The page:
Linen is a popular summer fabric due to its lightness, breathability, and the way it softens over time into buttery soft garments. Since it’s not always possible to find the perfect color, dyeing linen is sometimes the only way to achieve the vibrant colors you’re after!
Dyeing linen doesn’t come with any major obstacles besides the usual initial dye setup. It’s easy to handle and durable so you don’t have to worry about damaging the fibers during the dyeing process. You can use fiber-reactive dyes (the best option) or box dyes like Rit and Dylon – complete instructions for both are included in this article. Regardless of the method you choose, you’ll end up with a beautiful dyed item that will last for years to come!
- Can you dye linen? And linen-cotton blends?
- Is it easy to dye linen?
- What’s the best dye and dyeing method for linen?
- Can you dye linen any color, like black and white?
- Can you dye linen sheets? And how?
- How to dye linen using fiber-reactive dye (best method)
- How to dye linen using box dyes like Rit and Dylon
- How to dye linen naturally
- Will the dye be permanent?
Can you dye linen? And linen-cotton blends?
You can absolutely dye linen! Linen is made from the fibrous leaves of the flax plant, and as a plant fiber (sometimes called a cellulose fiber), linen can be dyed with fiber-reactive dyes. Cotton is also a cellulose fiber, which means that any dye you use on linen will also work on cotton. Animal fibers like wool and silk, as well as synthetics like polyester, will require a different kind of dye so results with blends of these fibers may come out differently than expected. If you’re aiming for a particular color, the safest method is to dye a test swatch before you dye your entire item.
Is it easy to dye linen?
Linen is one of the easiest fibers to dye because it can handle high temperatures well, it’s strong and resistant to ripping even when wet, and linen fabrics are frequently made in a plain, loose weave (compared to, say, an oxford cotton) which means the dye can easily penetrate the fibers for an even result. If you can get your hands on linen to dye with, it’s a perfect beginner fabric, though in some cases it can be a pretty expensive test subject!
What’s the best dye and dyeing method for linen?
Fiber-reactive dyes are by far the best dye to use with linen fibers. They are specifically formulated for use with plant fibers (also called cellulose fibers) and will bond on a molecular level with the linen fibers to create a lasting, vibrant, and permanent bond.
Box dyes (such as iDye, Rit, and Dylon) contain fiber-reactive dyes, but they also contain many other dyes designed for different types of fabrics. As such, they can be less powerful (since there’s less of the specific dye you need present) and they can also wash out more rapidly over time. That said, these dyes are useful if you’re less specific about the end color and are just looking for a quick fix.
Can you dye linen any color, like black and white?
Linen can be dyed any color, and it’s a fairly straightforward process if you’re starting with a plain white fabric or garment. If you’re dyeing a colored garment, be sure to account for the color shift that will happen – for example, dyeing a red linen shirt with blue dye will create purple, not blue. Other than that, there are no limitations on the color you can dye!
If you’re dyeing a deep, black shade, you’ll want to follow the instructions for the black dye you choose. Often black dyes require twice or even four times as much dye to achieve a very dark black, and heat is often required as well.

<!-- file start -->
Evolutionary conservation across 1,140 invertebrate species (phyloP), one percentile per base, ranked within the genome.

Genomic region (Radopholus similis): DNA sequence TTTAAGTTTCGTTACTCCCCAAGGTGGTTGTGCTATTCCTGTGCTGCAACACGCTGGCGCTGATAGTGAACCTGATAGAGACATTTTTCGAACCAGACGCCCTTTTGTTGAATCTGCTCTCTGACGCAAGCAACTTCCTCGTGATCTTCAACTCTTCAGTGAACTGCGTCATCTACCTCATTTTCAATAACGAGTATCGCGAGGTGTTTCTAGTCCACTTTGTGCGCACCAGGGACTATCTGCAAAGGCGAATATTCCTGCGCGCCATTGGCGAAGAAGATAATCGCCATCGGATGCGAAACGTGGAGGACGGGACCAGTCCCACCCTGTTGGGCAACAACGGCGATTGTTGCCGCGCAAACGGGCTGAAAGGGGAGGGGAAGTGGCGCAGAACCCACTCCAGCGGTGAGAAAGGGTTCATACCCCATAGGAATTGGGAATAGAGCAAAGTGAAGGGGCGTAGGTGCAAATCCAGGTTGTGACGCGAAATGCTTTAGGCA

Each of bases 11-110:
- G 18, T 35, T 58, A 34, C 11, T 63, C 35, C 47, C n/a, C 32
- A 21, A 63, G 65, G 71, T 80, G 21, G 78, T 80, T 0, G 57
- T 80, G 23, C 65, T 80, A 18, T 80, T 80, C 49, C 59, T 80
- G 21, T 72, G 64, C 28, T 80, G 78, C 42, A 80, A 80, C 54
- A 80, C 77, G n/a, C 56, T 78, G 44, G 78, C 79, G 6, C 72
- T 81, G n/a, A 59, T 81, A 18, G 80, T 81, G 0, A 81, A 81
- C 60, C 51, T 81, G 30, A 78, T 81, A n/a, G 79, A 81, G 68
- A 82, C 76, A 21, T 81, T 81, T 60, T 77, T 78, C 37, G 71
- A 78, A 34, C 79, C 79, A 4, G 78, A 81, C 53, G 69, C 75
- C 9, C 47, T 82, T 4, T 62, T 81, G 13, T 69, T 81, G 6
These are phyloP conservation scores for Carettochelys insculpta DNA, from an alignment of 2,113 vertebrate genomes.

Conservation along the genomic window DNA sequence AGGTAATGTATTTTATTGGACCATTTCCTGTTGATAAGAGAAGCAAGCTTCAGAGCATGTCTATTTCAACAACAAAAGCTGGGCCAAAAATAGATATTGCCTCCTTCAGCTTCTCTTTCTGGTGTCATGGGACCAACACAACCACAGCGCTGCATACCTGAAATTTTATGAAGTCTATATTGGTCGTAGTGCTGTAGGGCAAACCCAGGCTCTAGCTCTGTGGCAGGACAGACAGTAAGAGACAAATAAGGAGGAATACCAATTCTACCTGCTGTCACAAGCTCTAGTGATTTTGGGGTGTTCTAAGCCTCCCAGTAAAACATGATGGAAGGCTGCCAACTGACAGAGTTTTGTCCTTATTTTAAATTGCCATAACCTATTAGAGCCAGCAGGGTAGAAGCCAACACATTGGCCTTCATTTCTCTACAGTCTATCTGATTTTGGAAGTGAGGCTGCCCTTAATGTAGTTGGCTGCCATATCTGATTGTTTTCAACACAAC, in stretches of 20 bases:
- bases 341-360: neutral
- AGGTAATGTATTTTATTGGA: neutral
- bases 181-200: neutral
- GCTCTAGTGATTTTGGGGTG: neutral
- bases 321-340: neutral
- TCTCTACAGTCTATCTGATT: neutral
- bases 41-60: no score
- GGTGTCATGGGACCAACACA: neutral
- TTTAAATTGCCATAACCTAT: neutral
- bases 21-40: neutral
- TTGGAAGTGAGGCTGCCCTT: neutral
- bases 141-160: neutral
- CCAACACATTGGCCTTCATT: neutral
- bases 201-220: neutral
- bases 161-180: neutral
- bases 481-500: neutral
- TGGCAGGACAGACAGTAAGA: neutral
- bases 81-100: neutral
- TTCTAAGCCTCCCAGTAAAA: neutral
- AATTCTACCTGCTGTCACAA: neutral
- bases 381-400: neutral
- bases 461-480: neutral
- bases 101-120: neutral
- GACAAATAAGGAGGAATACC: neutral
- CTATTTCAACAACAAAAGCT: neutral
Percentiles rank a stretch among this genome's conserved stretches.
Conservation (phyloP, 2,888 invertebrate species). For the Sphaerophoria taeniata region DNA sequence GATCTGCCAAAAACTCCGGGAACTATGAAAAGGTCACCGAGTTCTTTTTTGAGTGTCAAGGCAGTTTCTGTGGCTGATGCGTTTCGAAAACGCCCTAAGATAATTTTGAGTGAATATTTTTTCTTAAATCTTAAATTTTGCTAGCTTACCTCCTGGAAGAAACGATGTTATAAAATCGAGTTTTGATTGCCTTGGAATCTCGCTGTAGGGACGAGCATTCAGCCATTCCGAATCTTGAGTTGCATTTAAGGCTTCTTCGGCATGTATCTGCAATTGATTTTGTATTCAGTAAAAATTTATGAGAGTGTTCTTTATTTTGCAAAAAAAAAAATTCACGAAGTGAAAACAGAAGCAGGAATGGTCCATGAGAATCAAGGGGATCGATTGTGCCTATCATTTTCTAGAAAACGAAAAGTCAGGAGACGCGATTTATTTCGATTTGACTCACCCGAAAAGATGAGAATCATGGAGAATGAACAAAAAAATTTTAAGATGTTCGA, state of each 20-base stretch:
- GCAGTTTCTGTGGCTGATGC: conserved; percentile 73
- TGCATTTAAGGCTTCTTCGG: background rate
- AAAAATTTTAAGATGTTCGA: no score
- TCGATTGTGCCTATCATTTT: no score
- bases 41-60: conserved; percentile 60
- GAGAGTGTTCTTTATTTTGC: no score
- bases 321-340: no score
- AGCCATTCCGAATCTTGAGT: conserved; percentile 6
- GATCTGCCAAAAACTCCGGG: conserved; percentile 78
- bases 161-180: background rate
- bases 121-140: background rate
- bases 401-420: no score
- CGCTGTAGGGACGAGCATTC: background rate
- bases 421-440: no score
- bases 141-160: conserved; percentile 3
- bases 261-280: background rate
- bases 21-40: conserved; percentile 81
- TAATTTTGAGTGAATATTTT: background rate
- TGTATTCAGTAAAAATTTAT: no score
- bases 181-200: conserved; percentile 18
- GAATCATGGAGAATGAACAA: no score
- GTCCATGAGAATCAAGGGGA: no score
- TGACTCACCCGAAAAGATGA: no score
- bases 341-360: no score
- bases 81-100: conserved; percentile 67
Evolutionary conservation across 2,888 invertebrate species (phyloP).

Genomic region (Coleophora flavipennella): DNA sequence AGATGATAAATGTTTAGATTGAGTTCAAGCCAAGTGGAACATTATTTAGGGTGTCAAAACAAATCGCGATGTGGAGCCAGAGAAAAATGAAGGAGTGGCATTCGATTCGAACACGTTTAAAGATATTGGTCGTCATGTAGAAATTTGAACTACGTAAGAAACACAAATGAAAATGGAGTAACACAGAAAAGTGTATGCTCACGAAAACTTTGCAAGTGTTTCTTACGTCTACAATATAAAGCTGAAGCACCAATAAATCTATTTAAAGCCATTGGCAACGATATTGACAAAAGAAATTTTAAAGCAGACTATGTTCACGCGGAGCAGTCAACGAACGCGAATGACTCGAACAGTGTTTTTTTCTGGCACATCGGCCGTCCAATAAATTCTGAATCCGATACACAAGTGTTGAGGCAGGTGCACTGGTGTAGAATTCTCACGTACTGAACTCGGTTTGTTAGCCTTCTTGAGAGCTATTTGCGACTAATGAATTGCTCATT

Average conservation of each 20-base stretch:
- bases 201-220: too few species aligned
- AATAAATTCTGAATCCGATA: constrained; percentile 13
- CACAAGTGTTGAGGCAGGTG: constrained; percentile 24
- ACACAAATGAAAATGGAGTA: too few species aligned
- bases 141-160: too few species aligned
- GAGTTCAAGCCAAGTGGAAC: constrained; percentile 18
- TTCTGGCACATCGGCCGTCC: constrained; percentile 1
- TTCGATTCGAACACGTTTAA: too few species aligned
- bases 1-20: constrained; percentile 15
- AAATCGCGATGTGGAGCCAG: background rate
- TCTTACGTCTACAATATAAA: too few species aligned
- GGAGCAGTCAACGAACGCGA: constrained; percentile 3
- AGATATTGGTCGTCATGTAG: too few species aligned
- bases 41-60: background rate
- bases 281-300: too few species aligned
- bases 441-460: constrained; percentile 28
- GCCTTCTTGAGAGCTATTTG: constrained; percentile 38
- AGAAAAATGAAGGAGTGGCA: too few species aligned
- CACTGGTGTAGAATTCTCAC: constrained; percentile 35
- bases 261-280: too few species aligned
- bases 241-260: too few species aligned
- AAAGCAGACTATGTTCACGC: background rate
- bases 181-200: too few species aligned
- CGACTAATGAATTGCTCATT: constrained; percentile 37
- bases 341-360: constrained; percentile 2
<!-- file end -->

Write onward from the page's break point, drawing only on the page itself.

If you have a colored linen garment or fabric and are looking to dye it white, the process you’re looking for is bleaching rather than dyeing. Linen is a strong fabric that isn’t easily damaged by bleach, but it can still be damaged. Start with a “low and slow” method – a low concentration of bleach and a slow wait while it does the work. Bleach can in some cases turn fibers faintly yellow instead of a “true” white, so it’s best to test it on a swatch or inconspicuous area before you submerge your entire item.
Can you dye linen sheets? And how?
Dyeing linen sheets is relatively straightforward. The only special precautions you’ll need to take are related to the size of your sheet set, rather than its fiber content.
Before you begin, make sure that your linen sheets are at least 80% linen or another plant fiber. Some brands blend their linen with polyester which can impact the results. Blends with cotton, viscose, or hemp won’t impact the results as these fabrics use the same type of dye.
When dyeing large bulky items like sheets, the key phrase to remember is “enough room to swim freely”. You’ll see this instruction a lot in reference to the amount of water to add to your dye pot, bucket, or vessel. The idea is that in order for an item to absorb dye evenly and without light or dark spots, it needs to have even, equal access to the dye. It needs to be able to spread out in the bathtub, rather than be cramped in a tiny bucket (unless you’re going for that scrunched-up, uneven look!). The key to a successful, even dye bath with large sheets is to use a large enough vessel so that your sheets can move around freely while you’re stirring.
Speaking of stirring, this is secret number two. Your sheets need constant agitation throughout the dyeing process, especially during the first half an hour. If you intend to leave your item overnight, you should stir it constantly (with tongs or a wooden spoon, or hands protected by long dish gloves) for the first half an hour, and then as frequently as you can remember after that. My usual method is to place the dye bucket in a place I’m likely to walk past (like the kitchen counter) and give it a stir every time I walk past for the rest of the day.